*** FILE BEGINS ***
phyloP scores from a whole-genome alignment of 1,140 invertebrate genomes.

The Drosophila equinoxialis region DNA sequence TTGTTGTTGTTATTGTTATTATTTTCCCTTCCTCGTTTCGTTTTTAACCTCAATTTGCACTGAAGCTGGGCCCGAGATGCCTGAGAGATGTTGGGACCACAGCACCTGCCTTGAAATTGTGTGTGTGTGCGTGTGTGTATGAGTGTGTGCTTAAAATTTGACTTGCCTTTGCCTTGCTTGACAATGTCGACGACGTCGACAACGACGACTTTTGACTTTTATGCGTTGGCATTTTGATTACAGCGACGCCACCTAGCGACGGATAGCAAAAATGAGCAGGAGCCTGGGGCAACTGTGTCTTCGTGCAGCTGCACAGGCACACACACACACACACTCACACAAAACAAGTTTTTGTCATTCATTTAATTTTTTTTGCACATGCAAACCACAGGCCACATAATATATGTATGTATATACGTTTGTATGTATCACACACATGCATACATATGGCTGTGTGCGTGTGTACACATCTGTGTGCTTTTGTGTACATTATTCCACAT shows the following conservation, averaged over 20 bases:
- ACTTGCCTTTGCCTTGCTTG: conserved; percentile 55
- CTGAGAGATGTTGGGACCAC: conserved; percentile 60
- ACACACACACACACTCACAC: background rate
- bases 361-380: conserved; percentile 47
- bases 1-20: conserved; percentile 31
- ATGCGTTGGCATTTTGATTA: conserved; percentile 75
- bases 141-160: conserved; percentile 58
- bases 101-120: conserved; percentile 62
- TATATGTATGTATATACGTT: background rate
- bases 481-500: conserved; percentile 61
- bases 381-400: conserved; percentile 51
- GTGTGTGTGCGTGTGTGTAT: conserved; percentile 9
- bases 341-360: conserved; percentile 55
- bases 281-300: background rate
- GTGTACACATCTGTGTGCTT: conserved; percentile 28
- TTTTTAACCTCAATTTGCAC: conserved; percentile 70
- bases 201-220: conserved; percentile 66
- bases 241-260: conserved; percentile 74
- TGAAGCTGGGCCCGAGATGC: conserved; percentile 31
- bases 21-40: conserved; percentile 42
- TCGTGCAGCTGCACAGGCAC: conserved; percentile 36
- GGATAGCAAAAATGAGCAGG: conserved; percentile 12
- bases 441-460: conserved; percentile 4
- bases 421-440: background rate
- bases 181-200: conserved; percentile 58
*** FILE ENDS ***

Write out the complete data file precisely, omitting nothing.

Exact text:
phyloP scores from a whole-genome alignment of 1,140 invertebrate genomes.

The Drosophila equinoxialis region DNA sequence TTGTTGTTGTTATTGTTATTATTTTCCCTTCCTCGTTTCGTTTTTAACCTCAATTTGCACTGAAGCTGGGCCCGAGATGCCTGAGAGATGTTGGGACCACAGCACCTGCCTTGAAATTGTGTGTGTGTGCGTGTGTGTATGAGTGTGTGCTTAAAATTTGACTTGCCTTTGCCTTGCTTGACAATGTCGACGACGTCGACAACGACGACTTTTGACTTTTATGCGTTGGCATTTTGATTACAGCGACGCCACCTAGCGACGGATAGCAAAAATGAGCAGGAGCCTGGGGCAACTGTGTCTTCGTGCAGCTGCACAGGCACACACACACACACACTCACACAAAACAAGTTTTTGTCATTCATTTAATTTTTTTTGCACATGCAAACCACAGGCCACATAATATATGTATGTATATACGTTTGTATGTATCACACACATGCATACATATGGCTGTGTGCGTGTGTACACATCTGTGTGCTTTTGTGTACATTATTCCACAT shows the following conservation, averaged over 20 bases:
- ACTTGCCTTTGCCTTGCTTG: conserved; percentile 55
- CTGAGAGATGTTGGGACCAC: conserved; percentile 60
- ACACACACACACACTCACAC: background rate
- bases 361-380: conserved; percentile 47
- bases 1-20: conserved; percentile 31
- ATGCGTTGGCATTTTGATTA: conserved; percentile 75
- bases 141-160: conserved; percentile 58
- bases 101-120: conserved; percentile 62
- TATATGTATGTATATACGTT: background rate
- bases 481-500: conserved; percentile 61
- bases 381-400: conserved; percentile 51
- GTGTGTGTGCGTGTGTGTAT: conserved; percentile 9
- bases 341-360: conserved; percentile 55
- bases 281-300: background rate
- GTGTACACATCTGTGTGCTT: conserved; percentile 28
- TTTTTAACCTCAATTTGCAC: conserved; percentile 70
- bases 201-220: conserved; percentile 66
- bases 241-260: conserved; percentile 74
- TGAAGCTGGGCCCGAGATGC: conserved; percentile 31
- bases 21-40: conserved; percentile 42
- TCGTGCAGCTGCACAGGCAC: conserved; percentile 36
- GGATAGCAAAAATGAGCAGG: conserved; percentile 12
- bases 441-460: conserved; percentile 4
- bases 421-440: background rate
- bases 181-200: conserved; percentile 58